What will help you decide?
I'm meeting today with close, key people to discuss strategy and discuss if we were to move forward with a campaign, what do we want to do here.
Is money a factor?
I will not spend the money that these people will spend. I live by simple creed that my father told me years ago. My father once said to me, "All politicians are crooks." I said, "Come on, Dad, how can you make a blanket statement like that?" He said because they spend a million dollars for a job that pays $100,000 a year. It's based completely on panhandling and bribery. I despise that. I have a standard rule that I will not spend more than I make. The Senate pays roughly $170,000, so that would mean I would have the ability to go to a million bucks. Coleman and Franken may spend as high as $25 million combined. Imagine how angry they would be if I won again.
What would your platform be?
The economy. We've got to get our hands around the throat of this deficit. I would not vote for any bill unless it was revenue-neutral. That means if something cost $2 million, I would take $2 million out of the budget. And the [Iraq War]. People are finally starting to feel the pain over this war. Now our economy is in the toilet and the war has played a major role in it. We should have never gone in. This was a war built on fraud. Also, I would work on finance reform. I want to pass a law that you can only accept money in the state you're running in, because that would weaken these two federal parties.
What have you learned about dealing with the press over the years?
I don't worry about it because I deal with the simple philosophy that if you simply tell the truth then you don't have to have a good memory. If I'm going to get in trouble, let me get in trouble at least for telling the truth.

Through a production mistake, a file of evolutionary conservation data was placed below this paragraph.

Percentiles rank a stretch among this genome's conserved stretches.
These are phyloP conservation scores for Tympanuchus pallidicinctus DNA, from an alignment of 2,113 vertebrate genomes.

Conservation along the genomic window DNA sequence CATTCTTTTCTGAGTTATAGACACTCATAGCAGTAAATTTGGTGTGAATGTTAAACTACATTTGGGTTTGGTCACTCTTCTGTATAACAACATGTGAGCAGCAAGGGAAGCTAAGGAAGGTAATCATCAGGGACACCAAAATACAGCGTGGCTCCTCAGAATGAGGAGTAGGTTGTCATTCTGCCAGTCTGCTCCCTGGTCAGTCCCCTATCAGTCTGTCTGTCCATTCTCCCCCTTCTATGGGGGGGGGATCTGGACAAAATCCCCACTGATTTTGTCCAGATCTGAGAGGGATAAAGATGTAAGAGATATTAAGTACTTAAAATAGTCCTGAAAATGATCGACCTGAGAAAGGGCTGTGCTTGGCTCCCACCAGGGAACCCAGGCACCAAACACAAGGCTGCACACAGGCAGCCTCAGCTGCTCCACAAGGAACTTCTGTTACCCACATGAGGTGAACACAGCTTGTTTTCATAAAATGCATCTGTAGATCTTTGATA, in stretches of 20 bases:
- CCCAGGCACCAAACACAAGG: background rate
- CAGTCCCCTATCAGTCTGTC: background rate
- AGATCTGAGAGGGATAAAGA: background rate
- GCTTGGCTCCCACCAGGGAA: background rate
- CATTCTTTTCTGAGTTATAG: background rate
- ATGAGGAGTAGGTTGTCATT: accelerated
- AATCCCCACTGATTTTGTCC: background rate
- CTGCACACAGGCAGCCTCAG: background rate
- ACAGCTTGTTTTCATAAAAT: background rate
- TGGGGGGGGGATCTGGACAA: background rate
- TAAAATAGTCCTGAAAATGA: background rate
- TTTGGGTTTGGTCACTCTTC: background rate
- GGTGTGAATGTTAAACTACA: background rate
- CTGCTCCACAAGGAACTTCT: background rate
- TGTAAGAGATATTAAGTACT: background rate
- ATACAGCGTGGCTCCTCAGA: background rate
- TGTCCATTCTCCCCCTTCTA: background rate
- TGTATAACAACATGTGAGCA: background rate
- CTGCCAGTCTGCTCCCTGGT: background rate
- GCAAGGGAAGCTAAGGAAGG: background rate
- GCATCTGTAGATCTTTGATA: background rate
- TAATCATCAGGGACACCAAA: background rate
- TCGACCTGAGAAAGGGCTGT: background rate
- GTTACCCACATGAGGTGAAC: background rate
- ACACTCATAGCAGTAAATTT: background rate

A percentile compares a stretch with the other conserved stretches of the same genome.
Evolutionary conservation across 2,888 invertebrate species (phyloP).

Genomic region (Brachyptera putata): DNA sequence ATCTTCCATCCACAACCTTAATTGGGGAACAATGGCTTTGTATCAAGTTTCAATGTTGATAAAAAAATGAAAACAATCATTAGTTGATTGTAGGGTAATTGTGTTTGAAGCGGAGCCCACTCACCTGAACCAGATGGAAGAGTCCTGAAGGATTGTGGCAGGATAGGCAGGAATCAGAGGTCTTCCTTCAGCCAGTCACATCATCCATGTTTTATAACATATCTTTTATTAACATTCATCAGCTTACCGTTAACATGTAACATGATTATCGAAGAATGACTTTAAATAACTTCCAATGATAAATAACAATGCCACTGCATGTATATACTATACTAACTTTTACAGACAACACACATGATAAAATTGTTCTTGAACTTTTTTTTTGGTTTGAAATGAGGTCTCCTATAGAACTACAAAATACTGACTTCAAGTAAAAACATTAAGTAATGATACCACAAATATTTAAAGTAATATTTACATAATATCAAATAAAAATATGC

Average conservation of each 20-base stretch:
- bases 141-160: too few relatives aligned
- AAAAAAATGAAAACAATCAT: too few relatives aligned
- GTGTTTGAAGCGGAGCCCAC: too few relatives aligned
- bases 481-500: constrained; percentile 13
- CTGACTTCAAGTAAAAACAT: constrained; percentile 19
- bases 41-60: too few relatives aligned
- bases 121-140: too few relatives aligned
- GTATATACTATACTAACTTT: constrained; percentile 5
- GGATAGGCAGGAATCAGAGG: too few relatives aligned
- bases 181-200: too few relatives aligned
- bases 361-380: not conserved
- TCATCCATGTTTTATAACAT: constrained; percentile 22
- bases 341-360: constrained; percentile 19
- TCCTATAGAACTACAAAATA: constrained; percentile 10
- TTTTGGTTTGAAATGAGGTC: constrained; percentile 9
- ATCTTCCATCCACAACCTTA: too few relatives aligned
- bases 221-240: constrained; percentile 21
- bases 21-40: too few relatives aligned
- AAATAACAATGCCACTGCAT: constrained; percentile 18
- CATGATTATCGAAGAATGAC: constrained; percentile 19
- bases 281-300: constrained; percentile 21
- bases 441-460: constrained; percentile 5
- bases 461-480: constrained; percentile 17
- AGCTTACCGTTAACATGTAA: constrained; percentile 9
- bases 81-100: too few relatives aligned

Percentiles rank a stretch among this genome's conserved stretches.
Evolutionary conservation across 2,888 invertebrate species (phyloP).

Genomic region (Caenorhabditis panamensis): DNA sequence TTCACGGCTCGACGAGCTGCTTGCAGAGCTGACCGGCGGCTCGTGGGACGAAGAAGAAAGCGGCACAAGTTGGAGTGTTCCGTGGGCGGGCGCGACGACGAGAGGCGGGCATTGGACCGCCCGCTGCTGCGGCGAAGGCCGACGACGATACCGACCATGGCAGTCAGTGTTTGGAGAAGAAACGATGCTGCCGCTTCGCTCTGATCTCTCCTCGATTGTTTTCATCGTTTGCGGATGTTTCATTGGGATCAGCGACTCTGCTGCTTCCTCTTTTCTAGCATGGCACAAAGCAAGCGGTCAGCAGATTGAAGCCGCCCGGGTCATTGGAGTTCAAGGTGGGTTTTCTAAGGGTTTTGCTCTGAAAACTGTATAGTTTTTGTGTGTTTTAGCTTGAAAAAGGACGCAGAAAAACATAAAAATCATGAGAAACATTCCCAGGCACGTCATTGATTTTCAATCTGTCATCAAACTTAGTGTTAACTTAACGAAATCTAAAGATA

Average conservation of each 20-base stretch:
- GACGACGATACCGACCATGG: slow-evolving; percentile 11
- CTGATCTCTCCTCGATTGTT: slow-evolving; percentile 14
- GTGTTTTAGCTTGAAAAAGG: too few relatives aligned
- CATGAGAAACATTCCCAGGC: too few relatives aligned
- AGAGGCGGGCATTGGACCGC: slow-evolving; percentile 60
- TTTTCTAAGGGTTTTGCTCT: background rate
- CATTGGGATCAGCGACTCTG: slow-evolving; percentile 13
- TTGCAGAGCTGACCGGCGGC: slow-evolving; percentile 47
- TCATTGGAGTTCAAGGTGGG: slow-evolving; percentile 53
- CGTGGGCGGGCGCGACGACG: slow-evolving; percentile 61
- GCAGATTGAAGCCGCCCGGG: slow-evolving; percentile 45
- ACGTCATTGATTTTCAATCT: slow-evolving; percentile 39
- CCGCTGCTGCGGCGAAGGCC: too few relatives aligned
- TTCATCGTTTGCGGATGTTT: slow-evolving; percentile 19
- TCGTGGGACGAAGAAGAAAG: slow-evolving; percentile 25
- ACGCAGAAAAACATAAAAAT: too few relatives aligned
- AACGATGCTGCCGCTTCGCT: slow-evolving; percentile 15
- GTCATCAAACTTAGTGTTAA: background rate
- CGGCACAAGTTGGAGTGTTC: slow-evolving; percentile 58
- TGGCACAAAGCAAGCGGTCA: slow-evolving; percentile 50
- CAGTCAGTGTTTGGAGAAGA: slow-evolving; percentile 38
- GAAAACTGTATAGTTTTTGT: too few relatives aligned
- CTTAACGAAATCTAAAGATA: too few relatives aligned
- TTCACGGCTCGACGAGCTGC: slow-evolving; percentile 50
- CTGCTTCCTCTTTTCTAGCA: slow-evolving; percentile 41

What have you been up to since leaving the governor's mansion?
Surfing. I wrote a book. I taught a class on third-party politics at Harvard as a fellowship professor in 2004, teaching all four grades, freshman through seniors. Playing golf. I still dabble in Hollywood. I worked on a movie this summer called "Woodshop." I play the woodshop teacher for students who have to come in on Saturday.
You moved to Baja California in 2005. Why?
I discovered it on vacation. I took it over Florida because the humidity is less and I don't want to be in snow anymore. I live there six months a year, and I live six months in St. Paul.
You had a severe blood clot in your lungs in 2002. How's your health now?
Pretty good, other than the aches and pains of a bad back from wrestling.
When you decided not to seek a second term as governor, you cited unfair media scrutiny of your family as one reason. Are you going to yell at me if I ask what your wife, Terry, and kids Tyrel, 28, and Jade, 24, are up to these days?
Terry takes care of me, that's work. She answers the phone, she schedules me. My wife is probably the best agent in the world for me. My kids are doing fine. That's all I'll say about them. I shield my children completely.